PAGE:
Cuts in expenditures should be combined with reductions in the overall size of the revenues that government takes from the economy. Rodgers proposes a “revenue neutral” switch to a sales tax. Even though such a switch might generate those revenues by expanding the economy, even more growth can be obtained by reducing the total tax take of the government, which would free up resources for private entrepreneurs to use to meet consumer demands.

Rodgers’ claim that $500 million in savings that would come from a better tax policy encouraging more business in the Bahamas is also misguided. He refers to the “velocity of money” to argue that each dollar will “circulate four or five times” before it becomes an expenditure on imports. This reasoning is fallacious along several lines.

Aside from the fact that what he is talking about here is not “the velocity of money” (that refers to a different concept), this argument, like others in his piece, ignores the benefits of international trade. Notice that the assumption is that it is “bad” when Bahamians spend on imported goods as that causes money to “leak out” of the Bahamian economy. Rodgers makes this argument earlier as well when he bemoans the “unfortunate” fact that the Bahamas is a net importer.

Funds spent on imports need not “disappear” from the Bahamian economy.  Ending import duties would make imports cheaper, enabling residents to have money left over to spend on products made locally and other imports. And where importing goods is cheaper than making them domestically, consumers benefit as well.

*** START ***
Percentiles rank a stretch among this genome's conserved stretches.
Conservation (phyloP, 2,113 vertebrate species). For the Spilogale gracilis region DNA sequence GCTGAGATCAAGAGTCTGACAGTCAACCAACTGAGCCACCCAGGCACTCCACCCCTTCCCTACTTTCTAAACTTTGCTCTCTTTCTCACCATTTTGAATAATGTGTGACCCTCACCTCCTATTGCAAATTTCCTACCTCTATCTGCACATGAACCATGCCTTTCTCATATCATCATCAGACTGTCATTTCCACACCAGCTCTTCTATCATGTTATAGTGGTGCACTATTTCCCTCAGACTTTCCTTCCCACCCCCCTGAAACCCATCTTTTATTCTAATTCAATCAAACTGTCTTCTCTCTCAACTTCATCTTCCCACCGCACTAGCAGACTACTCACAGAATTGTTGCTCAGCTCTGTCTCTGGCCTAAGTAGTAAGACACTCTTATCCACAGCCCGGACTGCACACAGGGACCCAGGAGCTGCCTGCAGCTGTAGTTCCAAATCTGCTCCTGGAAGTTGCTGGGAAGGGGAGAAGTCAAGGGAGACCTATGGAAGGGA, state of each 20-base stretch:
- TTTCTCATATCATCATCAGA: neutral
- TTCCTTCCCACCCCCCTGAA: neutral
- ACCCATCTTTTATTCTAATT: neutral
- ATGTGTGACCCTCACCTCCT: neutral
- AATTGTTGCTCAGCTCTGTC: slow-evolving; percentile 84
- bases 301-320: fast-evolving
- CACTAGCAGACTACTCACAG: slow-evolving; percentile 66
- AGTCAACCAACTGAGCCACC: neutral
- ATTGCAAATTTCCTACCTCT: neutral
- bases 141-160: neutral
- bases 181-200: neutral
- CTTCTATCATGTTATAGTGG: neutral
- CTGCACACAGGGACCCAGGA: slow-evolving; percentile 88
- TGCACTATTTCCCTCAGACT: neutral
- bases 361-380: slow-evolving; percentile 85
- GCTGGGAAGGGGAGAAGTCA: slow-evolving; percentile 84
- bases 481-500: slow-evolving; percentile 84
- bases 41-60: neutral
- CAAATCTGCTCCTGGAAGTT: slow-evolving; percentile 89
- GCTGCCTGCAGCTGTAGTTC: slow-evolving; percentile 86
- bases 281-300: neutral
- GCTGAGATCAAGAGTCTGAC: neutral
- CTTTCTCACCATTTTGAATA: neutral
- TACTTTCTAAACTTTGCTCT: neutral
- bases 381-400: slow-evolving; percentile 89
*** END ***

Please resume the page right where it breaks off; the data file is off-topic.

If consumers were able to freely convert to and from US dollars without exchange controls, the funds spent on imports would flow back to the Bahamas as investments in Bahamian assets. Just as the US current account trade deficit implies that the dollars spent come back to it when foreigners use them to buy US assets, so would Bahamians benefit from duty-free imports combined with the elimination of exchange controls. It would lead to a flow of capital resources into the country, which would help make up for the low domestic savings rate noted by Rodgers.

Small countries like the Bahamas can ill-afford to isolate themselves from the world economy. The notably freer trade caused by ending import duties and exchange controls would make goods cheaper for its citizens and more easily enable non-citizens to invest back in the Bahamas by buying stocks, bonds, buildings, and other assets. The Bahamian dollars spent on imports have to come back as investment in Bahamian capital.

Rather than demonstrating the failures of free markets, the recent problems in the Bahamian economy, a number of which Rodgers correctly notes, are in fact created by restrictions on those very market freedoms. The path forward for the Bahamas is to reduce the cost of goods and services by opening up international trade and freeing the entrepreneurial spirit of its people by lowering taxes and reducing regulations, particularly on the very uncompetitive banking sector. This would free up the flow of capital to fund new business and reduce the costs of borrowing to the thousands of small entrepreneurs who are the lifeblood of economic growth. Rodgers’ plan does not go nearly far enough in these directions.

Steven Horwitz
Charles A. Dana Professor of Economics
Hepburn Hall
St. Lawrence University
Canton, NY 13617
Email sghorwitz “at” stlawu.edu
For The Nassau Institute